Print version ISSN 1020-4989
Rev Panam Salud Publica vol.13 n.2-3 Washington Feb./Mar. 2003
Mirta Roses Periago1
Over the past several years, great progress has been made in the safety of blood for transfusion available in the Region of the Americas. The screening of blood units for infectious markers has increased. Of the 5.9 million units of blood collected in Latin America and the Caribbean in 1997, 68166 (1.1%) were not screened for human immunodeficiency virus (HIV); 77095 (1.3%) for hepatitis B, and 343858 (5.8%) for hepatitis C. The corresponding figures for 2001 are 6338 (0.09%) for HIV, 8797 (0.13%) for hepatitis B, and 60112 (0.88%) for hepatitis C, despite the fact that the number of units collected that year had increased to 6.8 million. The units not screened for HIV came from five countries, two of which test over 99% of the blood collected and another two at least 85%. Sixteen countries do not have universal screening for hepatitis C. Of these, five do not test for hepatitis C at all.
The quality of screening also appears to have improved in the Region. Training activities, development of standard operating procedures, implementation of quality standards, and the use of appropriate testing kits contribute to better laboratory performance. Nevertheless, there are still many challenges ahead in terms of achieving desired levels of safety and availability of blood.
One important issue is blood donation. Despite the fact that there is more blood available now than four years ago, there is simply not enough blood in the Region, although a few countries do collect enough to cover their needs. In general, the collection rate for Latin American and Caribbean countries is around 14 units of blood per 1000 inhabitants, well below the 50 recommended internationally. Furthermore, the majority of blood comes from persons who are asked to replace the blood intended for relatives and friends. This results in a higher risk of transmitting infections through transfusions, as well as in a higher percentage of discarded blood units. The promotion of voluntary blood donation in the countries requires a strong public education and communication component and a donor-friendly approach that includes extramural blood drives, extended operating hours, and trained personnel. In order to reach the goal of 50% voluntary blood donation, there is a need for a nationally coordinated effort, directed by the Ministry of Health, with support from the Ministry of Education, the Ministry of Labor, and civil society. The strategy should be geared toward taking blood donation out of the hospital environment.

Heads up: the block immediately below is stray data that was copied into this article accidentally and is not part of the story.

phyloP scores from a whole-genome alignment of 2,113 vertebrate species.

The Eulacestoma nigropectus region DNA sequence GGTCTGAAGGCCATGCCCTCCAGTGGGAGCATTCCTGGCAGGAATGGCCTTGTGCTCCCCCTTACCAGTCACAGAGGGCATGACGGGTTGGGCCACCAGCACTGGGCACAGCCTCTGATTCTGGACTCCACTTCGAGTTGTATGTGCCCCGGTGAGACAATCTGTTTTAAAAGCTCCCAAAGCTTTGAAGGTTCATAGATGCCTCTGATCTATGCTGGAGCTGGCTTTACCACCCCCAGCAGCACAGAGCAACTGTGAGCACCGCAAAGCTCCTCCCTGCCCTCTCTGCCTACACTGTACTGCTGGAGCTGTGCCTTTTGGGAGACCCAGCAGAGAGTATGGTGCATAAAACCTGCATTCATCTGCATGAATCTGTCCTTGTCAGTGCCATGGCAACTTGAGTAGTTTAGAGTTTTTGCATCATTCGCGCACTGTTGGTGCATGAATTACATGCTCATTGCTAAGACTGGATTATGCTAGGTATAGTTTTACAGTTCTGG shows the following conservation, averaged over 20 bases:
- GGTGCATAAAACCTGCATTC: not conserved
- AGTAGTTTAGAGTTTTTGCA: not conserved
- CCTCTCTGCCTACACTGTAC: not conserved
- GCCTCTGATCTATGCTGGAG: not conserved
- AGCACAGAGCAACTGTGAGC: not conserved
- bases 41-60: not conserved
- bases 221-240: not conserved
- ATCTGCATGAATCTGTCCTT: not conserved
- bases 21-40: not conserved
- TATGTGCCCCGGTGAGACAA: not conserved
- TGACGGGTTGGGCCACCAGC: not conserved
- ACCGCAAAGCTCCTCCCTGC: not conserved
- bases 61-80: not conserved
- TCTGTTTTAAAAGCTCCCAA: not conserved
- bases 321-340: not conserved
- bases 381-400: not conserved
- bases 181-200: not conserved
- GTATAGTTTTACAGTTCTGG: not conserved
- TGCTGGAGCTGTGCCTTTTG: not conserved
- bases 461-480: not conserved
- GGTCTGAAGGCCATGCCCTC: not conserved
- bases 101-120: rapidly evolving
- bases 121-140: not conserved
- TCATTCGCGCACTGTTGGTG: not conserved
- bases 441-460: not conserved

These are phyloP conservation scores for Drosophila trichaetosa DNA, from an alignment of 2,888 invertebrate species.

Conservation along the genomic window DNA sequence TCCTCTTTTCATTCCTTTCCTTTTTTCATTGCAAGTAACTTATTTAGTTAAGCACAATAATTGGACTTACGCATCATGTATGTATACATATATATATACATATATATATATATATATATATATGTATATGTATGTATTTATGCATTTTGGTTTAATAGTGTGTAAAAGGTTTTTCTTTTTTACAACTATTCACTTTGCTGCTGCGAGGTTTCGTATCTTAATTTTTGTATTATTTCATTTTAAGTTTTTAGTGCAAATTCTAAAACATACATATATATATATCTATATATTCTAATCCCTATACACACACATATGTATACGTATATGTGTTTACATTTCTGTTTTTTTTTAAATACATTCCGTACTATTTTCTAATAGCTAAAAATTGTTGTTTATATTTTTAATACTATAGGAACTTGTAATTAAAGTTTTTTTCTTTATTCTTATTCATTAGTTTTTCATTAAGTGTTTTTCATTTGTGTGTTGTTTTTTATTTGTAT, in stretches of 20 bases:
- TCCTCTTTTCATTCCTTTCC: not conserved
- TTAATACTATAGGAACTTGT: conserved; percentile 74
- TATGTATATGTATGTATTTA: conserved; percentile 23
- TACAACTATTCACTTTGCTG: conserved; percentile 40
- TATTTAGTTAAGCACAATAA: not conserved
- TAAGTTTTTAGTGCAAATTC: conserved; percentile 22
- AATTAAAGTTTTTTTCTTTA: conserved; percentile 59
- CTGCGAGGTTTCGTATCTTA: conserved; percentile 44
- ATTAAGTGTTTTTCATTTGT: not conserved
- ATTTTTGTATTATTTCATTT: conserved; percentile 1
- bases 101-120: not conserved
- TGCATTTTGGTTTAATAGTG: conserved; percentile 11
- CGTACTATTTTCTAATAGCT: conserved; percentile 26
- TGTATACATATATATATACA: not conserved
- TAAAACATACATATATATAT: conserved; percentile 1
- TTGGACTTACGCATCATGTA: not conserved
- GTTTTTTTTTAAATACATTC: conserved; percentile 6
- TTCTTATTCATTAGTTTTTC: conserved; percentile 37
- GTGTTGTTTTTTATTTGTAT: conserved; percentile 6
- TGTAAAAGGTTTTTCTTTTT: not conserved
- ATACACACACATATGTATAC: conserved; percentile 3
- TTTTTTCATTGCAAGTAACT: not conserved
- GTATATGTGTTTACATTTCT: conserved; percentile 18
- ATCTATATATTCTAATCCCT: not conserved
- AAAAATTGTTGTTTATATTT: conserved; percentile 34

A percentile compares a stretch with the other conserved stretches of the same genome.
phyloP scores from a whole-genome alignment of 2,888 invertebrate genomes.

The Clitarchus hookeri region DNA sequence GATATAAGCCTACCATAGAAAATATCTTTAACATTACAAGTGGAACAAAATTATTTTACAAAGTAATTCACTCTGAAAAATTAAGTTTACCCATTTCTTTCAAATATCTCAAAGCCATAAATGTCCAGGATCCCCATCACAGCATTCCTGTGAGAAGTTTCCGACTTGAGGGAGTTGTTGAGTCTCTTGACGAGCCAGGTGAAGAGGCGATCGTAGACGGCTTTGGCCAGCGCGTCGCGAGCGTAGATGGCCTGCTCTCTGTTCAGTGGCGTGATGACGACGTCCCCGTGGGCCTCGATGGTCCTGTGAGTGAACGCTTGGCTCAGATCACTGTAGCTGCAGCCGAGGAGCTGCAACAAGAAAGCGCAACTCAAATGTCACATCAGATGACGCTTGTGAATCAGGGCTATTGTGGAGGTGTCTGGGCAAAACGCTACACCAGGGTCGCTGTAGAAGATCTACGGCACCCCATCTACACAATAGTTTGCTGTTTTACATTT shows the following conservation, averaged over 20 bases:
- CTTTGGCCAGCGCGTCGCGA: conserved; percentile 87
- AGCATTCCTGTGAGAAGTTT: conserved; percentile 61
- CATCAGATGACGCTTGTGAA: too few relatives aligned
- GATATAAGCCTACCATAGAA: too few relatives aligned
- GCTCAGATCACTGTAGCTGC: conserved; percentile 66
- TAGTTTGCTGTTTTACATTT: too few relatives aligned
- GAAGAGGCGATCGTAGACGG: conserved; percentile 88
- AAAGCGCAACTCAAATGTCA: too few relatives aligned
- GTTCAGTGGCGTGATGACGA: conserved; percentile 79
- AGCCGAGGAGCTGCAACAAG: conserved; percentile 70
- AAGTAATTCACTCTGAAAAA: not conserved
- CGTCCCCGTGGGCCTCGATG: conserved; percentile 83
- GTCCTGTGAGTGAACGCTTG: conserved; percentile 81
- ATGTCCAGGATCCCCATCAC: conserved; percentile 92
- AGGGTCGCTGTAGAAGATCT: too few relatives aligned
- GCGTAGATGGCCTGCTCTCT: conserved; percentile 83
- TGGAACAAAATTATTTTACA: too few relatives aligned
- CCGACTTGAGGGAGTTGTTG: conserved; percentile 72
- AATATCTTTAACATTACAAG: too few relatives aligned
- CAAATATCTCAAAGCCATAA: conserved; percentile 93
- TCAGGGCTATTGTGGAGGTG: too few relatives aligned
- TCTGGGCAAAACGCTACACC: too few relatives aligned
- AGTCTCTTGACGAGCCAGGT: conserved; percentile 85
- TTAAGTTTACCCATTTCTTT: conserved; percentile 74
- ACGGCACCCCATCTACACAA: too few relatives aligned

"Both human and material resources must be allocated to blood services for these to have sufficient quantities of safe blood."
A second important issue relates to resources at the national level. Promotion of voluntary blood donation has a cost. Quality systems have a cost. Evaluating the impact of blood transfusion has a cost. Both human and material resources must be allocated to blood services for these to have sufficient quantities of safe blood. Currently, most countries have blood services that operate with poor efficiency by desired standards, and countries with the lowest gross national products have the most inefficient services. The economic burden imposed by the current organizational system must be carefully examined in order to realign resources and have blood banks implement a full range of services. Reducing the number of blood processing centers is a viable alternative.
The third relevant issue is the use of blood. It is paradoxical that in the Region, where blood for transfusion is scarce, a high proportion of transfusions are given to patients who do not need them. Additionally, there is no structured system to evaluate if the blood services do contribute to patient survival, recovery, and overall well-being. Transfusion services must implement mechanisms to induce appropriate clinical use of blood, its components, and its substitutes.
"The economic burden imposed by the current organizational system must be carefully examined in order to realign resources and have blood banks implement a full range of services."
Lastly, the biggest challenge facing countries of the Region is attaining well-orchestrated, cooperative, and mutually supportive national blood programs. This calls for the ministries of health to assume a leading role in guiding all stakeholders and in bringing together the resources that are needed to manage the blood for transfusion as a valuable national resource.
1 Dr. Roses Periago became Director of the Pan American Sanitary Bureau on 1 February 2003